This peculiar sword was used by the Garo people of Assam for fighting, clearing the jungle, and animal…
Diameter 44.5 cm
Dome 9 cm
Height with figure 11 cm
Thickness 4-6 mm
Hide, bronze, gold, iron, lacquer or varnish
18th or 19th century
Northern India or Nepal
European antiques market
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Made of cured translucent hide, it is of a pronounced dome shape with an upturned edge. From a functional standpoint, such an edge prevents a tip to slide off the shield, and Chinese sources stated it is in particular useful against arrows that could otherwise bounce off and do damage to a body part not behind the shield.
The shield is lacquered and decorated with gold lacquer in the form of geometric patterns around its rim and a circular ornament in the center with floral elements projecting in four directions. The gold decor is hard to see currently under a deeply tarnished outer layer of varnish. When shining light fro the back of the shield, it lights up a beautiful amber and the decor becomes visible in letting pass less light. See photos.
The most unusual element about this shield is the shape of the metal ornaments on the front. These are normally round bosses but in this case, consist of four crescent moon-shaped ornaments with a little projection in the concave side. Crescent moons rendered in this form are relatively rare but I have encountered them on pieces from the Ottoman Empire all the way to Japan. They are most commonly found, however, on the flag of Nepal and sometimes the shape is seen reflected in the notch on some Nepalese khukurī knives.
Stylized crescent moon on our shield.
Left: A 19th-century khukurī with crescent moon shapes stamp and notch, called kauro.
(Sold by Mandarin Mansion in 2020)
Right: the flag of Nepal as it was before 1962.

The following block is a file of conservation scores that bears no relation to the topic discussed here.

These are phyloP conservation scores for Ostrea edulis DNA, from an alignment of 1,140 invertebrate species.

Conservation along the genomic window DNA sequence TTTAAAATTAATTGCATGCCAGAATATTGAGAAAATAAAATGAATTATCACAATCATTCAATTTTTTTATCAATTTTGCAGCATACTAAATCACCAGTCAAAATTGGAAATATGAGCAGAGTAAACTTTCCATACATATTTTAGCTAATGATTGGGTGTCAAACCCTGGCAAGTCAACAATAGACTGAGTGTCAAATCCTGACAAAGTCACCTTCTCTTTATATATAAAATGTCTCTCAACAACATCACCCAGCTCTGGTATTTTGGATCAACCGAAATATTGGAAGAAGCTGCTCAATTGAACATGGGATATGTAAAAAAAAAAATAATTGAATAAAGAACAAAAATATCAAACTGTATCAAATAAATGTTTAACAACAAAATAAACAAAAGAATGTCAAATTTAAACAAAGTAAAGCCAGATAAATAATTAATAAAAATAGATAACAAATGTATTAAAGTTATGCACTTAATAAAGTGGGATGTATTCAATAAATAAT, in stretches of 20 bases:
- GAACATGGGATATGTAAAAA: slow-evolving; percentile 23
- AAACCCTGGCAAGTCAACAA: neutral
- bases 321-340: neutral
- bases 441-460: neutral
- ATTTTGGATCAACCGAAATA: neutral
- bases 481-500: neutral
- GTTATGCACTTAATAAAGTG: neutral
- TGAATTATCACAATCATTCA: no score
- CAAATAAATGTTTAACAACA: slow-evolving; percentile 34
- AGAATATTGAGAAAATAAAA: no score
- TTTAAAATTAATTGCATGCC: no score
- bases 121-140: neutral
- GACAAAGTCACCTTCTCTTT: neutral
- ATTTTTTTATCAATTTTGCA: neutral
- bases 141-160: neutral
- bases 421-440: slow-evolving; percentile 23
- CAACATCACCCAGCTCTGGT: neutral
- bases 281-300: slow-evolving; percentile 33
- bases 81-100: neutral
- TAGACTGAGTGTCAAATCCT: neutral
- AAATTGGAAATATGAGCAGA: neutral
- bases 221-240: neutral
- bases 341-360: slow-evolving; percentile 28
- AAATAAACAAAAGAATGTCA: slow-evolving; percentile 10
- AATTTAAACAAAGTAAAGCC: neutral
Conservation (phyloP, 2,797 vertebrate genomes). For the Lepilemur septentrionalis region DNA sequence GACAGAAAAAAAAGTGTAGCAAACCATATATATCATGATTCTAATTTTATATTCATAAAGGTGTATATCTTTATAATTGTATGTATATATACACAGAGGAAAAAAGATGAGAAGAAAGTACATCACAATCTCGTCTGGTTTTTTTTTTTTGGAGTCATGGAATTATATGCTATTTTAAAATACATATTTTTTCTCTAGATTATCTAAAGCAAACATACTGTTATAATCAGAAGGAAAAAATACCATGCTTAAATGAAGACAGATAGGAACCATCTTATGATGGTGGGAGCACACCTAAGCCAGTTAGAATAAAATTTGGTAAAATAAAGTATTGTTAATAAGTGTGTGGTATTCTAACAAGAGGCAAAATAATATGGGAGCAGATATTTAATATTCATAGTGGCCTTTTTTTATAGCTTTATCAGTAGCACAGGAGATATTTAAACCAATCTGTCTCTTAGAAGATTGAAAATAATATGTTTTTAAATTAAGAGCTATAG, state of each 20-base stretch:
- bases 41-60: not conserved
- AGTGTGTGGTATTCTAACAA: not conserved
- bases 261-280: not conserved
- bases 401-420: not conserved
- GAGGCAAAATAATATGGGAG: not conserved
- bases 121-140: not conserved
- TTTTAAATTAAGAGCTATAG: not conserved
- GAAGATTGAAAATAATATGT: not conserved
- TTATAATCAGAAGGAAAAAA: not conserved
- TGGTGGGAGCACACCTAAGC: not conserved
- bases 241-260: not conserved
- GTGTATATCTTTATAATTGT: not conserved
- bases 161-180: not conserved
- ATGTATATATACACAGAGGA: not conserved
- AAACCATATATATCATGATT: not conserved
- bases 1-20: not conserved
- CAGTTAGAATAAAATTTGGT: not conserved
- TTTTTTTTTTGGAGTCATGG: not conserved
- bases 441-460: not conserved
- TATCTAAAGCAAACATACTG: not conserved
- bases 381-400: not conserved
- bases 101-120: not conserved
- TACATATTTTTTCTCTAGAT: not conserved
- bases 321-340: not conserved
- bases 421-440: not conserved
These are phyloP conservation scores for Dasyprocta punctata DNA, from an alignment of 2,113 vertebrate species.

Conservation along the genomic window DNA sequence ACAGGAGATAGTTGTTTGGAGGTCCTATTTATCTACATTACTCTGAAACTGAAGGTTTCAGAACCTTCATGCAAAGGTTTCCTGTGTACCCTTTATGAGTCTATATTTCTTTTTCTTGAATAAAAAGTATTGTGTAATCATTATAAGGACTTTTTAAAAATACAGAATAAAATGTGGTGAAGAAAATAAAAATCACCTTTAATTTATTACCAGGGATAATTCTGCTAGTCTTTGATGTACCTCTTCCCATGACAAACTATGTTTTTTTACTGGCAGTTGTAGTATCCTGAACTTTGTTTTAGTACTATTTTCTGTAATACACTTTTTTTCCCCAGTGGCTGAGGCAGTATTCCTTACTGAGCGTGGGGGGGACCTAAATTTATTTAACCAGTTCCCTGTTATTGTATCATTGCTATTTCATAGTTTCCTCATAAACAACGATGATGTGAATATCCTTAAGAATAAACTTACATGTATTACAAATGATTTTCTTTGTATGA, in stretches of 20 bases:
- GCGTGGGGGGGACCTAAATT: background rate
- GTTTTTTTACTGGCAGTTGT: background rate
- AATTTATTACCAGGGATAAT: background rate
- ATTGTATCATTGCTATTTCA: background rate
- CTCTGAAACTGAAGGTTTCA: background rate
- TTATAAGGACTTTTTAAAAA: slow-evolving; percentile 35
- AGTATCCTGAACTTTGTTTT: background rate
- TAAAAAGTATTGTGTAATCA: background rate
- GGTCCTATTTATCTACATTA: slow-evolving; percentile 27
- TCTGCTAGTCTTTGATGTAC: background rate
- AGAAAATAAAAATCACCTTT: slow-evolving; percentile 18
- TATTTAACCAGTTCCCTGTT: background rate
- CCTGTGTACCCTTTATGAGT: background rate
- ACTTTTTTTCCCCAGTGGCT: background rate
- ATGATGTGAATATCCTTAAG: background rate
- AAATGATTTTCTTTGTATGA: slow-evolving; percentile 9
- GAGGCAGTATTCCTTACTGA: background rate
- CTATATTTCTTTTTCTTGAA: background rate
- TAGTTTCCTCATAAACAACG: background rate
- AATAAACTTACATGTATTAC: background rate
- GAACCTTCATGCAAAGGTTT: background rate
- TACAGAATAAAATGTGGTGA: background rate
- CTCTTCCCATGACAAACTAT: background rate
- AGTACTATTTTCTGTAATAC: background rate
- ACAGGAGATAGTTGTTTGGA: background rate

In the middle of these four crescent moons is a human figure, which is probably a somewhat unusual rendering of Shiva "the destroyer". I suspect it is Shiva because the crescent moon is strongly associated with this God of destruction, the moon's cycle representing the eternal decline and regeneration in nature. Shiva's destructive force is believed to be a necessary force that inevitably leads to regeneration, and his name was often uttered to clear a space of bad vibrations.
On the inside of the shield are rings that once held the straps by which it was held. Now, there is a piece of old fabric-insulated electrical wire that is used to hang the shield from the wall. Such wire was commonly used in European houses from around 1900 to the early 1960s so I left it on as to a hint of its provenance.
In decent condition. Some damage here and there, most of the damage seems very old damage. See photos. The crescent moon bosses still snugly attached. The figure in the middle can move a little.
Dating & attribution
The shield is probably Nepalese or made in one of the northern Indian states for a Nepalese client. I base this attribution on the shape of the crescent moons which are nowhere as ubiquitous as in Nepalese culture, and the fact that the only other shield I am aware of with such a figure as a centerpiece also features a number of khukurī. That shield was auctioned at Olympia Auctions, London, on December 6, 2017, lot 66. The image on that shield is more clearly Shiva.
The overall shape with the strongly upturned edges is something seen in Nepal and Bhutan, and several shields of this form are in the National Museum of Nepal. One features on the panoply of arms attributed to General Amar Singh Thapa (1759-1814).
Other shields of this general form are seen on a photo that circulates the web that supposedly depicts the The Royal Arsenal of Kathmandu, around 1864.
The golden lacquer and its application appear less Nepalese to me and more northern Indian, but who knows. Styles and craftsmen moved around.
With such an unusual piece that has no direct parallels, dating is hard, but I would say most likely the second half of the 18th to the first half of the 19th century.
The Royal Arsenal of Kathmandu, ca 1864 AD.
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